9 Grammatical Pitfalls


[dih-myoo r] /dɪˈmyʊər/
adjective, demurer, demurest.
characterized by shyness and modesty; reserved.
affectedly or coyly decorous, sober, or sedate.
Origin of demure
1350-1400; Middle English dem(e)ur(e) well-mannered, grave < Anglo-French demuré, past participle of demurer to demur; perhaps influenced by Old French mur, mëur grave, mature (< Latin matūrus)
Related forms
demurely, adverb
demureness, noun
undemure, adjective
undemurely, adverb
undemureness, noun
Can be confused
demur, demure.
1. retiring. See modest.
1, 2. indecorous. Unabridged
Based on the Random House Dictionary, © Random House, Inc. 2015.
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Examples from the web for demure
  • Mentor knows that high-pitched voices are considered sweet and demure.
  • In the outdoor lounge, surrounded by cabanas, the mood was more demure.
  • The demure bride of yore, the one in the fairy princess gown, has left the altar.
  • Women and men can be, are are, equally as pompous and professorial as they can equally be demure and quiet.
  • She speaks in a demure voice that trills with a disarming little lisp.
  • In the finest department stores, even the demure “elevator girls” are treated with impeccable politeness.
  • The town librarian's demure exterior hides a spine of steel.
  • She was demure, sweet and vague out in public.
  • The three are known among friends for being anything but demure or retiring.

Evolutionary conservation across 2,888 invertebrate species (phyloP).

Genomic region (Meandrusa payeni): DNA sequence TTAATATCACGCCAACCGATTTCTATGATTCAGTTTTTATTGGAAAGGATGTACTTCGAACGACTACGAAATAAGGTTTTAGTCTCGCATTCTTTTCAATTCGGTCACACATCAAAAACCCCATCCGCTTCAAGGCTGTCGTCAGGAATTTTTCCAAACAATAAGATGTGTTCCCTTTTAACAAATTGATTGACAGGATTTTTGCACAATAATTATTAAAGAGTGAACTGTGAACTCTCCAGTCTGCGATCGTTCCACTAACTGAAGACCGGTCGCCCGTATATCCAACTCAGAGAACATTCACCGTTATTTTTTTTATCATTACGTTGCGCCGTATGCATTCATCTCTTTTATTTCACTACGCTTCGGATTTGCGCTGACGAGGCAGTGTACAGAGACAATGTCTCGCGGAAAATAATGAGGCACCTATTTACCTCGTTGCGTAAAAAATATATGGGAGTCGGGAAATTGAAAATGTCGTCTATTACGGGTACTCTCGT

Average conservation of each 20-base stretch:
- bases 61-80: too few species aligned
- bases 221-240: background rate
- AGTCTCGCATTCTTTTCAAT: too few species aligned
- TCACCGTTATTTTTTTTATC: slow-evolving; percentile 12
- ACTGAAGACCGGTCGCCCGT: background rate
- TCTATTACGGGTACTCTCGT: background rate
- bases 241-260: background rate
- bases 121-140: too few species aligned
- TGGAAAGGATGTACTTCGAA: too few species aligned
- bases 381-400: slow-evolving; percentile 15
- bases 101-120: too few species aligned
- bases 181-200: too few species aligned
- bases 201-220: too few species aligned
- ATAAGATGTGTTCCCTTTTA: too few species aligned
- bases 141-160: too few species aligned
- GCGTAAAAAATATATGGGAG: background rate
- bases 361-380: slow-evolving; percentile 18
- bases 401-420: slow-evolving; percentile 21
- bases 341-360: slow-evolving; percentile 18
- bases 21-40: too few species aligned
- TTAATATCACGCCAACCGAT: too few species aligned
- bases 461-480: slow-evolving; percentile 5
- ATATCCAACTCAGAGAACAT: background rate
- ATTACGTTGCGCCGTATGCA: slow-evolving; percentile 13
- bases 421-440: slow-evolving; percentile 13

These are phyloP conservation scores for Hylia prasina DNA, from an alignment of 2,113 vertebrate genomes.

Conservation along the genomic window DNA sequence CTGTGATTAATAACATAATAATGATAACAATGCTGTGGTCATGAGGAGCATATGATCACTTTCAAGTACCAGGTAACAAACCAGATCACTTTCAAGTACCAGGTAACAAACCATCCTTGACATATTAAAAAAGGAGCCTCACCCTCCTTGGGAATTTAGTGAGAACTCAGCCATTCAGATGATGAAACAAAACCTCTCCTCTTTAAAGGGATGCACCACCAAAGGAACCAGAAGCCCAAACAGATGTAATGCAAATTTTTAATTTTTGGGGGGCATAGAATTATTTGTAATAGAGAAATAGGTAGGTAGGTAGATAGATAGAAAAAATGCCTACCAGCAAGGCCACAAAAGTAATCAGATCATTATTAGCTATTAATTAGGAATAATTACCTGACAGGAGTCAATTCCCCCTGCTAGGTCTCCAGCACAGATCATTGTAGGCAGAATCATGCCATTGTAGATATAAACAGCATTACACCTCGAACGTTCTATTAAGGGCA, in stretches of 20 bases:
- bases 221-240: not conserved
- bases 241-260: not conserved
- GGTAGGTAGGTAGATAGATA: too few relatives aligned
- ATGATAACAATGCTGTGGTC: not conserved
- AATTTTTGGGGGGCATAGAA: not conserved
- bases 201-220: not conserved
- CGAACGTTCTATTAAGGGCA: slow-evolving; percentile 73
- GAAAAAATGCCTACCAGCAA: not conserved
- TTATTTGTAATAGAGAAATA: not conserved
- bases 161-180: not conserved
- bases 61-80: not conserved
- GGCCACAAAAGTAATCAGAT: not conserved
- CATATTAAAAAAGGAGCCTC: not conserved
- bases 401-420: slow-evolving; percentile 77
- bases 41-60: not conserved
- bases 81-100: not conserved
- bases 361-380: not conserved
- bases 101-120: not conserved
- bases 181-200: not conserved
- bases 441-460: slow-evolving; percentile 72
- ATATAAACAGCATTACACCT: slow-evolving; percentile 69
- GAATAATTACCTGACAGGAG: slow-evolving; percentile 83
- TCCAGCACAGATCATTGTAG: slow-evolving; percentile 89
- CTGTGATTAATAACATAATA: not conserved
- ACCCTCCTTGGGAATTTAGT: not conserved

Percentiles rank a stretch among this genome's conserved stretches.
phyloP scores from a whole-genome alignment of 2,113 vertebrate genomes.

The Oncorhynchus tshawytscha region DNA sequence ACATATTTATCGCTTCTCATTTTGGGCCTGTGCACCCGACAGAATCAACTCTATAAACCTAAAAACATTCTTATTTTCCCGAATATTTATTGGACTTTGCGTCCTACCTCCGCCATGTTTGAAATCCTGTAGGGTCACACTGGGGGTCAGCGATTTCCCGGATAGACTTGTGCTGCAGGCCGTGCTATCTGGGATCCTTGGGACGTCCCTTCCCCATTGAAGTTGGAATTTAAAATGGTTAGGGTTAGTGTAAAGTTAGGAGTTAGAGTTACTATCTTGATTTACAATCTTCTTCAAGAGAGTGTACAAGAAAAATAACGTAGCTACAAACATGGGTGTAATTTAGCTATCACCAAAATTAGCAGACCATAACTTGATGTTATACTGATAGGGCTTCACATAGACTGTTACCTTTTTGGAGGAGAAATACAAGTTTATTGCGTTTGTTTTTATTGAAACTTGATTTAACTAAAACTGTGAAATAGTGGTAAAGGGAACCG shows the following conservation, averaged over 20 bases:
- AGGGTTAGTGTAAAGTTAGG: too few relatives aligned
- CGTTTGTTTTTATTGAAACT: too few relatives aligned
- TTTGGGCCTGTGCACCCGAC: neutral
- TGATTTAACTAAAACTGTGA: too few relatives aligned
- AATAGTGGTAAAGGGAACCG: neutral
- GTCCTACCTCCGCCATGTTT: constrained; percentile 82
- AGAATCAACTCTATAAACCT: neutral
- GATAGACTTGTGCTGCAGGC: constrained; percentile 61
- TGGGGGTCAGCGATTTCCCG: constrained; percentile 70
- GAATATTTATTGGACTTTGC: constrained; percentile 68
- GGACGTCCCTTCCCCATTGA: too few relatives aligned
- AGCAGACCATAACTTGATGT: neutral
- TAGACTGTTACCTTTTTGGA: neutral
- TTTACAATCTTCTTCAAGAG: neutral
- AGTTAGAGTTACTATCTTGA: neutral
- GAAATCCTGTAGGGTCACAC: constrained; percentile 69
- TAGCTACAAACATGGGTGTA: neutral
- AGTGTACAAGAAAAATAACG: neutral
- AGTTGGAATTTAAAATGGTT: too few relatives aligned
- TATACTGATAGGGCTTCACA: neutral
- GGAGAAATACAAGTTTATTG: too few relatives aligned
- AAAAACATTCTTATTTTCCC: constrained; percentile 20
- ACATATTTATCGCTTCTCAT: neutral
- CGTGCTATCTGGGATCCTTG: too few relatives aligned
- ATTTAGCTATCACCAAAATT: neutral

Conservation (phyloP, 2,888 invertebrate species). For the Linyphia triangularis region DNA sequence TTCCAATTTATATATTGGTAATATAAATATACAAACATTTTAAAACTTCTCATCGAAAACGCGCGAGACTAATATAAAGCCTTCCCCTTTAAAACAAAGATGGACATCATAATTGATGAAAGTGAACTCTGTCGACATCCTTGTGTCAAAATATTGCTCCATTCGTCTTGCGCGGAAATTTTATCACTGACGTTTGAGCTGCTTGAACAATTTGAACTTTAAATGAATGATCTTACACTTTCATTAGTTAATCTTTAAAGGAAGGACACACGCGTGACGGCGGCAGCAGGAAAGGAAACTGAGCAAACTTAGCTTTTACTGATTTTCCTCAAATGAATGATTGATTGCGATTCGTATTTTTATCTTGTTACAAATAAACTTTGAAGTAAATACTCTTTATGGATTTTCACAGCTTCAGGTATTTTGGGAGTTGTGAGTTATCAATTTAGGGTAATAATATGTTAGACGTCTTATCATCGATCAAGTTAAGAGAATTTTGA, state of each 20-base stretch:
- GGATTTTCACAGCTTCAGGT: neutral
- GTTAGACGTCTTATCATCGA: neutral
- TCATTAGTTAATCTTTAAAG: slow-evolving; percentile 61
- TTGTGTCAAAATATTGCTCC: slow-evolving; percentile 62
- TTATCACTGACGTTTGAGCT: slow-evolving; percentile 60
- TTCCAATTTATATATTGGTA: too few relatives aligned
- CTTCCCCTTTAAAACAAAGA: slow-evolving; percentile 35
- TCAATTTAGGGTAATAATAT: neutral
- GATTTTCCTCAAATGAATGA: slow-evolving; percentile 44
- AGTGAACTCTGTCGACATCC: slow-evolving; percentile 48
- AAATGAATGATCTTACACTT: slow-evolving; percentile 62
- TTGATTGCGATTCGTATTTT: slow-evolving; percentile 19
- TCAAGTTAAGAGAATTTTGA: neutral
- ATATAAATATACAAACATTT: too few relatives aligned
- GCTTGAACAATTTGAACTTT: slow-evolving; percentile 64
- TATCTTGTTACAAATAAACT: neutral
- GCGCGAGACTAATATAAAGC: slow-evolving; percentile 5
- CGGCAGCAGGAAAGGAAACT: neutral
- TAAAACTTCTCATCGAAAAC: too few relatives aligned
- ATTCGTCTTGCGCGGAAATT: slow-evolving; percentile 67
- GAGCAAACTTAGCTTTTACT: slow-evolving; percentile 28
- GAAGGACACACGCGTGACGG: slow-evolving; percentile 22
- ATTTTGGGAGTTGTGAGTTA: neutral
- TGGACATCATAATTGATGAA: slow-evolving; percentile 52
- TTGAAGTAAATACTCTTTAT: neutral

• Today she's positively demure in black capris, blue blouse and wispy gray sweater.
British Dictionary definitions for demure


sedate; decorous; reserved
affectedly modest or prim; coy
Derived Forms
demurely, adverb
demureness, noun
Word Origin
C14: perhaps from Old French demorer to delay, linger; perhaps influenced by meur ripe, mature
Collins English Dictionary - Complete & Unabridged 2012 Digital Edition
© William Collins Sons & Co. Ltd. 1979, 1986 © HarperCollins
Publishers 1998, 2000, 2003, 2005, 2006, 2007, 2009, 2012
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Word Origin and History for demure

late 14c. (early 14c. as a surname), from Old French meur "mature, fully grown, ripe," hence "discreet," from Latin maturus "mature" (see mature (v.)) [OED]. The de- in this word is of uncertain meaning. Or possibly from Anglo-French demuré (Old French demoré), past participle of demorer "stay," and influenced by meur [Barnhart]. Or from Old French de (bon) murs "of good manners," from murs (Modern French moeurs) [Klein].

Online Etymology Dictionary, © 2010 Douglas Harper
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